Whether smuggled in by container ship to New York, or by passenger plane to LAX, a dead endangered or exotic animal without paperwork will often end up confiscated by the U.S. government – and then shipped to a vast storage warehouse in Colorado.
Now, however, such an item could forge a new life in education, in Colorado State University’s Department of Biology. Thanks to the hard work of one undergraduate, the University recently acquired 105 such specimens for its teaching collections.
“We got a bit of everything under the sun – from snail shells to antelope taxidermy,” said third-year zoology-turned-fish, wildlife and conservation biology major Austin Colter, who spearheaded the acquisition efforts. “And they want to give us a lot more.”
On the Rocky Mountain Arsenal National Wildlife Refuge’s windswept grasslands outside Denver sit a hodgepodge of government agency outposts – from U.S. Army facilities to black-footed ferret rescue operations. One nondescript building is the massive U.S. Fish and Wildlife Service’s National Wildlife Property Repository.
Inside are endless rows of shelves and crates, housing millions of confiscated animal products brought to the U.S. illegally – from skins to taxidermy to household objects fashioned from horn and bone.
Last December, Colter, who is also minoring in conservation biology, entomology and zoology, found himself on a tour through these macabre aisles while attending a conservation career symposium at the Wildlife Refuge. He learned that because the objects are contraband, the government is unable to sell them. Instead, it can only donate the pieces on permanent loan to institutions for educational purposes. “That’s the only way they can get rid of these items,” Colter said. And with more objects coming in constantly, the agency is keen to find opportunities to deaccession.
Fortunately for the National Wildlife Service – and for CSU – Colter is an aspiring museum collections curator. He has spent countless hours volunteering time on skeleton reconstructions in the lab of Associate Professor Shane Kanatous and completing specimen repair for other faculty in the department. And he knew an opportunity when he saw one.
“It just clicked,” Colter said. “So I just started asking questions then and there” about whether they would consider donating specimens to CSU. “And that’s when the process started.”
Two weeks later, he and Kanatous’ lab were back in the warehouse, walking past strangely posed exotic cats, mounds of dried sea horses and mounted rhinoceros heads. This is no American Museum of Natural History storeroom. Like items are grouped together for storage purposes, rather than curatorial or research ones. “It’s just piles and piles of the same python skin, and over there are all the antelope – it’s asinine and disgusting and also breathtaking in some sense,” Colter said. From this trip, the CSU group created a wish list of sorts, turning it over to the Wildlife Service to see what they could do.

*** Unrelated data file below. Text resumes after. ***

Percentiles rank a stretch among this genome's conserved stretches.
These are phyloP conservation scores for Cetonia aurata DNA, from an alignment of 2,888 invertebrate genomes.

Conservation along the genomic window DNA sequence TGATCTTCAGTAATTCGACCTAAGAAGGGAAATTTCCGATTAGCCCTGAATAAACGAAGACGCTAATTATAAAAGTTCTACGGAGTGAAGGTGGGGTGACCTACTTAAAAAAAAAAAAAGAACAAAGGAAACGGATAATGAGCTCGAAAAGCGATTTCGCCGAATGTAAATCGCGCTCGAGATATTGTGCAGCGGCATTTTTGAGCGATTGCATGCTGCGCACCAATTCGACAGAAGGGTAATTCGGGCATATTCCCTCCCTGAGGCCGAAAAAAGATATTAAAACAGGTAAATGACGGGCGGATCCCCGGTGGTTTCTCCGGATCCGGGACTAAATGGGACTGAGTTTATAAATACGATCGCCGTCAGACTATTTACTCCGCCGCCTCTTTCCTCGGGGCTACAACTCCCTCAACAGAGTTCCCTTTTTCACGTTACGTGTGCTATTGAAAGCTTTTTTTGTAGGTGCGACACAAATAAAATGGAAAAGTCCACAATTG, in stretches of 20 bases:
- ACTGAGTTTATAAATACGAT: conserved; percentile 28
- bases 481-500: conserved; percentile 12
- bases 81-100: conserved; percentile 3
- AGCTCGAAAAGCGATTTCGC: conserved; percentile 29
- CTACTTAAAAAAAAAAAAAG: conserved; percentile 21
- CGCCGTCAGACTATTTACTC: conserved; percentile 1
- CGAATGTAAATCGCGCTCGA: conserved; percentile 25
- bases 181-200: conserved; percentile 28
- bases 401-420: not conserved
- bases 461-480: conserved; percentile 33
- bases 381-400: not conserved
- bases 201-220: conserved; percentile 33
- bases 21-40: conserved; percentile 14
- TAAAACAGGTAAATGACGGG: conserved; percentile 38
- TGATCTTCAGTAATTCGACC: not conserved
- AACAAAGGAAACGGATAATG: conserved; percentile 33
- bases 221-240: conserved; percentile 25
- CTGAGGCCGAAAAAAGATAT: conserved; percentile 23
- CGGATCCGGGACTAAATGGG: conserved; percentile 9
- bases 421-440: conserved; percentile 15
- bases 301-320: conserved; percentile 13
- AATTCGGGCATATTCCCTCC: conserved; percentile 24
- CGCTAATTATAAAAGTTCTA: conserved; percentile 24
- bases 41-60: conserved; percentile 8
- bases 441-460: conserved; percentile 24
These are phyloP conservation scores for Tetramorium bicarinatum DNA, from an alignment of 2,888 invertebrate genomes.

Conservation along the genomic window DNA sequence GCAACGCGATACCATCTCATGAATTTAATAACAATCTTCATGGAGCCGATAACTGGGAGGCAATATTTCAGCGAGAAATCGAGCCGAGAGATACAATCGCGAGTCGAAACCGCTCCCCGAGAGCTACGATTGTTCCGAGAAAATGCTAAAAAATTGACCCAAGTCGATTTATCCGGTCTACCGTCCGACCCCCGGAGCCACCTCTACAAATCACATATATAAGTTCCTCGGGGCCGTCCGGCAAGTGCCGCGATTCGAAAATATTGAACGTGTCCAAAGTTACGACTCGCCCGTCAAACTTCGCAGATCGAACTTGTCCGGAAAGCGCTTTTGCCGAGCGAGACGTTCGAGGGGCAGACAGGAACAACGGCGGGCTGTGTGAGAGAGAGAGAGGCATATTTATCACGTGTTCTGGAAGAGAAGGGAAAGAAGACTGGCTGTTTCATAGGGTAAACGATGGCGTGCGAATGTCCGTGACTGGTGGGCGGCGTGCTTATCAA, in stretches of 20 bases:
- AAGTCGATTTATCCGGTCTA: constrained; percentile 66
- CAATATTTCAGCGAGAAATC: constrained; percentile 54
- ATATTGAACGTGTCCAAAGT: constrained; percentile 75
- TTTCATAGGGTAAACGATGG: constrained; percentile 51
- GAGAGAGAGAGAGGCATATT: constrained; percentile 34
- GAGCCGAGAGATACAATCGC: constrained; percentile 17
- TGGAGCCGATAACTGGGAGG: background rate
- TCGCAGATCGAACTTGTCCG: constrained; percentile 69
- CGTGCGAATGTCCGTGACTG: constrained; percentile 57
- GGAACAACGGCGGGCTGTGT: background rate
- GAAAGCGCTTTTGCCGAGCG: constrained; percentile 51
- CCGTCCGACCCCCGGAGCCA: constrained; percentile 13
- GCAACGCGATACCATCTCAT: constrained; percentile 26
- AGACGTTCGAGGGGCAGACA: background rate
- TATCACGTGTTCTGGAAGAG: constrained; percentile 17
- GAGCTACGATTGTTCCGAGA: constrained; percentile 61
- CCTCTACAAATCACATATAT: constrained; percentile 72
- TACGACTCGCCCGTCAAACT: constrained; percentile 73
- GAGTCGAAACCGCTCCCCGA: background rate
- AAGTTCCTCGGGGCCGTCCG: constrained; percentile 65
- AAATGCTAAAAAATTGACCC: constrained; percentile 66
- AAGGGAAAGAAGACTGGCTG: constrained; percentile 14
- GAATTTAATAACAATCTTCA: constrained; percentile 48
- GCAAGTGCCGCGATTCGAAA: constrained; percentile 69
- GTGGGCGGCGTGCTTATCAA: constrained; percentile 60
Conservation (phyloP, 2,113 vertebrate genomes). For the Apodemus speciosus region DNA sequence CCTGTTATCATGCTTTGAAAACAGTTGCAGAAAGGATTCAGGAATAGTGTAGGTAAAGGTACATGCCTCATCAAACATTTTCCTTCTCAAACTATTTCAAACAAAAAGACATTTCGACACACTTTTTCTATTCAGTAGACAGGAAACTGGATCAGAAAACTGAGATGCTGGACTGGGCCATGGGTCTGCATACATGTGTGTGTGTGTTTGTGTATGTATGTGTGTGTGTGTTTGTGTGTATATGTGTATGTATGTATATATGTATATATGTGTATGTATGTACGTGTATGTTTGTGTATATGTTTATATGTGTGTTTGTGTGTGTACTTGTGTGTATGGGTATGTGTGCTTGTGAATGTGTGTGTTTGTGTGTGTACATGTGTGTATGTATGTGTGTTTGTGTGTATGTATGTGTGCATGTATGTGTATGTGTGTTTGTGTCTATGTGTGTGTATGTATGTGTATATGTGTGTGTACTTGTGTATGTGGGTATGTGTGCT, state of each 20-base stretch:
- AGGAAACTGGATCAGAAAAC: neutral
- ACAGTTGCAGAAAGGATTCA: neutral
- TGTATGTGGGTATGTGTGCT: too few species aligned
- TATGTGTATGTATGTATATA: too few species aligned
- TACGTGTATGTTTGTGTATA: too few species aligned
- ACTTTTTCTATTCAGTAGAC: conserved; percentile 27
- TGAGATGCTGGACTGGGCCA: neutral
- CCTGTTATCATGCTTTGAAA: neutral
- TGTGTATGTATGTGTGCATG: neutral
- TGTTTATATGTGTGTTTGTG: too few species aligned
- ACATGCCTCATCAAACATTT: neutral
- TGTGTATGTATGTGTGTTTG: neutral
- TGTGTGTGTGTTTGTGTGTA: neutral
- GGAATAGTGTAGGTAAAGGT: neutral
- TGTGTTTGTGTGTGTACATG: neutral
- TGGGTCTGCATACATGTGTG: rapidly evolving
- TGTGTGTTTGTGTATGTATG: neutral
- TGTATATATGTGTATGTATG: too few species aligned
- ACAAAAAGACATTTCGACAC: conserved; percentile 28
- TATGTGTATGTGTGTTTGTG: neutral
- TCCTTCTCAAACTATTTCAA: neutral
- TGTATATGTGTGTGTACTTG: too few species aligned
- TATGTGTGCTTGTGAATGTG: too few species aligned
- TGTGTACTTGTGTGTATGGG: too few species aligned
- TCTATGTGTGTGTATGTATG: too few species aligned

A new home
On a sunny day in early February, Colter and the Kanatous lab had their hands full. They had just returned from the repository with a truck full of confiscated animal specimens – and now had to unload them in their new home.
The items include a giant sperm whale tooth, a full-sized African bontebok, a pristine zebra head, a small leopard, and a disarmingly lifelike cobra posed to strike – and are enough to captivate even those outside of the sciences. All 105 rare pieces now live in the new Biology Building’s central collections space. There, all of the department’s collections can be stored together for use in teaching and research – and in controlled conditions for monitoring and maintenance.
In the Anatomy-Zoology Building, where the department spent the past few decades, much of the department’s collections had been scattered through display cases, labs and offices. Colter worked with many faculty during the department’s recent move. He said they would occasionally discover forgotten specimens – you would look into a back corner, and “it would just be a cabinet of raccoons,” he said. “In the new building, everything that was once scattered is now in one room.”
The department’s historical collection emphasized regional species. “But here we are teaching students about tropical ungulates and wild, colorful birds,” Colter said. “So it seemed like the perfect opportunity to at least get ahold of some of that diversity.” Kanatous agrees. The new acquisitions “will introduce students to many different sorts of organisms,” he said.
Items from the National Wildlife Service technically remain federal government property and must be tracked carefully. But faculty teaching relevant courses are encouraged to borrow the new items for instruction. For his part, Kanatous is grateful for the generous donation, acknowledging that he is also disappointed that there is still so much illegal trafficking to make such a gift possible.
He is also appreciative of Colter’s bright idea and hard work. “Austin was integral,” Kanatous said. “Without him going there, finding this repository and coming back and speaking out about it, we would not have gotten this,” he said, gesturing to the new animals.
Recently, Colter was working in the collections space when a staff member brought her young children to see the new specimens. Witnessing the kids’ unbridled excitement at seeing these rare animals in person made Colter a little misty-eyed. “Because that’s why I did this,” he said, “for education.”